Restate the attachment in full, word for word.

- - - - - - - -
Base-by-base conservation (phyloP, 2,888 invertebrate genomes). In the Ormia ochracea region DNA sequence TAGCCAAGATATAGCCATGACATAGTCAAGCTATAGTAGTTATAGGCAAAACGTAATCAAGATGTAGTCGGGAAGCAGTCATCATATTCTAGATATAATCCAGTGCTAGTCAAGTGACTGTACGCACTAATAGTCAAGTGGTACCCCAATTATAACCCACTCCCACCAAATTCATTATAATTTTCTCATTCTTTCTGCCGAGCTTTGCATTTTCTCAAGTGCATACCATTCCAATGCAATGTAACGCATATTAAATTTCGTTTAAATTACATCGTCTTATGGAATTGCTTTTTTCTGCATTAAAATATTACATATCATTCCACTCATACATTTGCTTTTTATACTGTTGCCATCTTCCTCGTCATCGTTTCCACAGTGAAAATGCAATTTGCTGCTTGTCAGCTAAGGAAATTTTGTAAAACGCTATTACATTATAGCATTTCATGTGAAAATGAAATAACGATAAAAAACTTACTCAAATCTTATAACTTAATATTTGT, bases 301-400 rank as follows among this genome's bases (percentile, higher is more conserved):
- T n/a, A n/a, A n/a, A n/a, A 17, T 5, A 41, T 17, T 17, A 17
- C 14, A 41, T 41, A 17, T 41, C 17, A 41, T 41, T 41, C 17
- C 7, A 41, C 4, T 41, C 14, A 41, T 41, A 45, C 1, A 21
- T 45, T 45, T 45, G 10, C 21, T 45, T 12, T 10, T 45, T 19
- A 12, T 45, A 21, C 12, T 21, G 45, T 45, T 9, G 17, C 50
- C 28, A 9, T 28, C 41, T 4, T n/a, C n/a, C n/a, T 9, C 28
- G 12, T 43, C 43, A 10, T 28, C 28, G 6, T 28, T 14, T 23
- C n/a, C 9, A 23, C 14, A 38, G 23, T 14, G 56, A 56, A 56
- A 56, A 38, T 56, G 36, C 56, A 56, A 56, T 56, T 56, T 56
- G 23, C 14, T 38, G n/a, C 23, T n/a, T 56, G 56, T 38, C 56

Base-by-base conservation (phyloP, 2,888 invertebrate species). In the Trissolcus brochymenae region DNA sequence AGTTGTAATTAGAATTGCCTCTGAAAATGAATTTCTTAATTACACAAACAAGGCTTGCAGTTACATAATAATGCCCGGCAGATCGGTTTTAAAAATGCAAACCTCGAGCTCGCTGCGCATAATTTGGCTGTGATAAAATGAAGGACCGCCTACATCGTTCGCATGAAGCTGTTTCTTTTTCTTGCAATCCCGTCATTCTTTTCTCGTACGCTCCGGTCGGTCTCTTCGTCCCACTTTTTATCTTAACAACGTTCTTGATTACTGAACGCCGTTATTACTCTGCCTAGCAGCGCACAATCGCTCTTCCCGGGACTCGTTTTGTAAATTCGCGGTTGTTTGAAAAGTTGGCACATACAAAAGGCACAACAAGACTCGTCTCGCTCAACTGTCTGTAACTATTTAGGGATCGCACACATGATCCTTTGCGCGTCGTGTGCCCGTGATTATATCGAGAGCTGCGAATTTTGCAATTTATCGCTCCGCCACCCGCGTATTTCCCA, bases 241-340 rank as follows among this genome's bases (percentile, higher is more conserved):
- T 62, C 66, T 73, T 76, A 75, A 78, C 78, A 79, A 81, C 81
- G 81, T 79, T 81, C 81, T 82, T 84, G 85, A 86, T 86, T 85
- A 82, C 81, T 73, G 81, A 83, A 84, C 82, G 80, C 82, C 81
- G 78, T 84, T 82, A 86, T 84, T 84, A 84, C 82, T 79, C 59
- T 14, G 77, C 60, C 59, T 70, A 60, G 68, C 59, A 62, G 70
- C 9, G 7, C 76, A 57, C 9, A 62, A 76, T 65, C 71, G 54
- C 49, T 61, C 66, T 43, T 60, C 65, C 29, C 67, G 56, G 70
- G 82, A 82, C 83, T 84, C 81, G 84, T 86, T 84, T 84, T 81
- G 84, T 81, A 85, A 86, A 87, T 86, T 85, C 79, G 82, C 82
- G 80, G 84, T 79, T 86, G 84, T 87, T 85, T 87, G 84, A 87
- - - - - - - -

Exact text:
Base-by-base conservation (phyloP, 2,888 invertebrate genomes). In the Ormia ochracea region DNA sequence TAGCCAAGATATAGCCATGACATAGTCAAGCTATAGTAGTTATAGGCAAAACGTAATCAAGATGTAGTCGGGAAGCAGTCATCATATTCTAGATATAATCCAGTGCTAGTCAAGTGACTGTACGCACTAATAGTCAAGTGGTACCCCAATTATAACCCACTCCCACCAAATTCATTATAATTTTCTCATTCTTTCTGCCGAGCTTTGCATTTTCTCAAGTGCATACCATTCCAATGCAATGTAACGCATATTAAATTTCGTTTAAATTACATCGTCTTATGGAATTGCTTTTTTCTGCATTAAAATATTACATATCATTCCACTCATACATTTGCTTTTTATACTGTTGCCATCTTCCTCGTCATCGTTTCCACAGTGAAAATGCAATTTGCTGCTTGTCAGCTAAGGAAATTTTGTAAAACGCTATTACATTATAGCATTTCATGTGAAAATGAAATAACGATAAAAAACTTACTCAAATCTTATAACTTAATATTTGT, bases 301-400 rank as follows among this genome's bases (percentile, higher is more conserved):
- T n/a, A n/a, A n/a, A n/a, A 17, T 5, A 41, T 17, T 17, A 17
- C 14, A 41, T 41, A 17, T 41, C 17, A 41, T 41, T 41, C 17
- C 7, A 41, C 4, T 41, C 14, A 41, T 41, A 45, C 1, A 21
- T 45, T 45, T 45, G 10, C 21, T 45, T 12, T 10, T 45, T 19
- A 12, T 45, A 21, C 12, T 21, G 45, T 45, T 9, G 17, C 50
- C 28, A 9, T 28, C 41, T 4, T n/a, C n/a, C n/a, T 9, C 28
- G 12, T 43, C 43, A 10, T 28, C 28, G 6, T 28, T 14, T 23
- C n/a, C 9, A 23, C 14, A 38, G 23, T 14, G 56, A 56, A 56
- A 56, A 38, T 56, G 36, C 56, A 56, A 56, T 56, T 56, T 56
- G 23, C 14, T 38, G n/a, C 23, T n/a, T 56, G 56, T 38, C 56

Base-by-base conservation (phyloP, 2,888 invertebrate species). In the Trissolcus brochymenae region DNA sequence AGTTGTAATTAGAATTGCCTCTGAAAATGAATTTCTTAATTACACAAACAAGGCTTGCAGTTACATAATAATGCCCGGCAGATCGGTTTTAAAAATGCAAACCTCGAGCTCGCTGCGCATAATTTGGCTGTGATAAAATGAAGGACCGCCTACATCGTTCGCATGAAGCTGTTTCTTTTTCTTGCAATCCCGTCATTCTTTTCTCGTACGCTCCGGTCGGTCTCTTCGTCCCACTTTTTATCTTAACAACGTTCTTGATTACTGAACGCCGTTATTACTCTGCCTAGCAGCGCACAATCGCTCTTCCCGGGACTCGTTTTGTAAATTCGCGGTTGTTTGAAAAGTTGGCACATACAAAAGGCACAACAAGACTCGTCTCGCTCAACTGTCTGTAACTATTTAGGGATCGCACACATGATCCTTTGCGCGTCGTGTGCCCGTGATTATATCGAGAGCTGCGAATTTTGCAATTTATCGCTCCGCCACCCGCGTATTTCCCA, bases 241-340 rank as follows among this genome's bases (percentile, higher is more conserved):
- T 62, C 66, T 73, T 76, A 75, A 78, C 78, A 79, A 81, C 81
- G 81, T 79, T 81, C 81, T 82, T 84, G 85, A 86, T 86, T 85
- A 82, C 81, T 73, G 81, A 83, A 84, C 82, G 80, C 82, C 81
- G 78, T 84, T 82, A 86, T 84, T 84, A 84, C 82, T 79, C 59
- T 14, G 77, C 60, C 59, T 70, A 60, G 68, C 59, A 62, G 70
- C 9, G 7, C 76, A 57, C 9, A 62, A 76, T 65, C 71, G 54
- C 49, T 61, C 66, T 43, T 60, C 65, C 29, C 67, G 56, G 70
- G 82, A 82, C 83, T 84, C 81, G 84, T 86, T 84, T 84, T 81
- G 84, T 81, A 85, A 86, A 87, T 86, T 85, C 79, G 82, C 82
- G 80, G 84, T 79, T 86, G 84, T 87, T 85, T 87, G 84, A 87